The Dutch delivery of Sustainable Development Goal 7


Verzeker toegang tot betaalbare, betrouwbare, duurzame en moderne energie voor iedereen

Access to affordable, reliable, sustainable, and clean energy for all: this is the vision conveyed by Sustainable Development Goal (SDG) 7, as part of the UN’s 2030 Agenda for Sustainable Development (UN, 2016a). In this article, we will zoom into the Netherlands’ energy transition with regards to SDG7. Our aim is to offer recommendations on how to transition to a sustainable and clean energy system by 2030.

Dutch dynamics within the energy sector

Even though the Netherlands scores highly on access to energy and energy efficiency (Sachs et al., 2016), 94{bfb8b4827b15e0df3d636cc4328af00f95317b5e6a44a4c67b5ed085bc570bb6} of its energy consumption still stems from fossil fuels (CBS, 2016). The Netherlands is lagging behind the rest of the European Union in the transition towards sustainable energy (EEA, 2016). Even though the national consumption of natural gas has been decreasing, the consumption of coal has increased, mainly due to the opening of three new coal plants (Argus, 2013; SER, 2013). Therefore, the main challenge for the Netherlands in reaching SDG7 lies with the transition towards sustainable energy (Sachs et al. 2016); defined here as renewable energy derived from hydropower, biofuels, biogas, waste, wind, sun, and geothermal and marine sources (UN, 2016b; MoEA, 2016).

The ambition to reach SDG7 is already partly covered in the Dutch ‘Energy Agreement’ (Lucas et al. 2016), which aims to increase renewable energy use to 14{bfb8b4827b15e0df3d636cc4328af00f95317b5e6a44a4c67b5ed085bc570bb6} by 2020 and 16{bfb8b4827b15e0df3d636cc4328af00f95317b5e6a44a4c67b5ed085bc570bb6} by 2023 compared to 1990 levels (SER, 2013). Furthermore, based on a ruling of The Hague District Court, the Dutch Government is required to reduce emissions by at least 25{bfb8b4827b15e0df3d636cc4328af00f95317b5e6a44a4c67b5ed085bc570bb6} by 2020 (Urgenda, 2016a). The energy sector will be critical in this transition, as 75{bfb8b4827b15e0df3d636cc4328af00f95317b5e6a44a4c67b5ed085bc570bb6} of total Dutch emissions are related to this sector (Rijksoverheid, 2016). Additionally, the recently published Energy Report (MoEA, 2016) shows that the Dutch government is willing to enable the transition to sustainability through policies on CO2 reduction, economic opportunities regarding energy transition, and the integration of energy (generation) in spatial planning policy.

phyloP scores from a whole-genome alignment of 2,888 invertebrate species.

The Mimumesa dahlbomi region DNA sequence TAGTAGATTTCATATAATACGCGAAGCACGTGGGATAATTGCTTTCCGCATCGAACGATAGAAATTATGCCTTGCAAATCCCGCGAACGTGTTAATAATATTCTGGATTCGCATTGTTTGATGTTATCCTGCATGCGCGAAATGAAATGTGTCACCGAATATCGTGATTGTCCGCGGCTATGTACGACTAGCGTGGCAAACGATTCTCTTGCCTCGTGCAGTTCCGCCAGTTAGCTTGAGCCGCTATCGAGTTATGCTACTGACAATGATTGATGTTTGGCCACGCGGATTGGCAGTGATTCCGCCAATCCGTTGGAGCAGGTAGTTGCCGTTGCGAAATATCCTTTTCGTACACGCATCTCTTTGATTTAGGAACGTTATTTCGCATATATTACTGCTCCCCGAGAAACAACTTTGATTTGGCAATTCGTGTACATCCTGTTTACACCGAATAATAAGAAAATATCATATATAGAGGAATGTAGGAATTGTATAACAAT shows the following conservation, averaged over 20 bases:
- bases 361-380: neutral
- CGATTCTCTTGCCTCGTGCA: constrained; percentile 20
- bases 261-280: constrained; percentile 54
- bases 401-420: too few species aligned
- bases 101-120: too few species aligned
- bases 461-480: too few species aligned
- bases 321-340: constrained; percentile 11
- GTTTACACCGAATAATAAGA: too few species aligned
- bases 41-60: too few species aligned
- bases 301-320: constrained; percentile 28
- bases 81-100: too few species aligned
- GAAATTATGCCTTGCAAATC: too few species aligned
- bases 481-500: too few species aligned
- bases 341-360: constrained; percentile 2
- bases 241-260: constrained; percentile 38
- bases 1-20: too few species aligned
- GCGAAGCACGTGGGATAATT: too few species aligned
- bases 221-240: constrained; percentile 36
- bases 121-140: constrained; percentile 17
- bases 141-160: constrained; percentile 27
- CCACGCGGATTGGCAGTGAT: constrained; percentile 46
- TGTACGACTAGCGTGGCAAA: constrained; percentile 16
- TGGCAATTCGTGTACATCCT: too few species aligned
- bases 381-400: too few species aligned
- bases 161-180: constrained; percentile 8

However, even with these developments, the share of renewable energy is predicted to stabilize at 12{bfb8b4827b15e0df3d636cc4328af00f95317b5e6a44a4c67b5ed085bc570bb6} in 2020 (Schoots & Hammingh, 2015). This is mainly due to the Dutch government, which tries to find consensus and satisfy all parties to whom the required transition will be detrimental (Laes et al., 2014). The absence of a long term action plan with quantifiable targets, and a lack of vigour and a strong position on renewable energies, undermines the desired transition (NVDE,2016). The key question of how the Netherlands will advance towards a sustainable energy system by 2030, still remains.

The Dutch Pathway towards 2030

To fulfill the ambition of SDG7, we argue that a combination of efforts is essential. Firstly, the government should take a leading role in the energy transition. It should develop a more ambitious and long term pathway supported by quantifiable targets, in which fossil fuels are slowly phased out and renewable energy is supported, scaled-up, and made economically viable (NVDE, 2016). However, policy makers should take into account that the potential to generate renewable energy in the Netherlands is relatively low due to limited hours of sun, little space for large projects, and a flat landscape, amongst other things. Therefore, the Dutch government should seize the opportunity to increase its integration with the European energy market. This is essential for the transition process as it can potentially provide the required security of energy supply, as well as the required incentives to reduce emissions (MoEZ, 2016).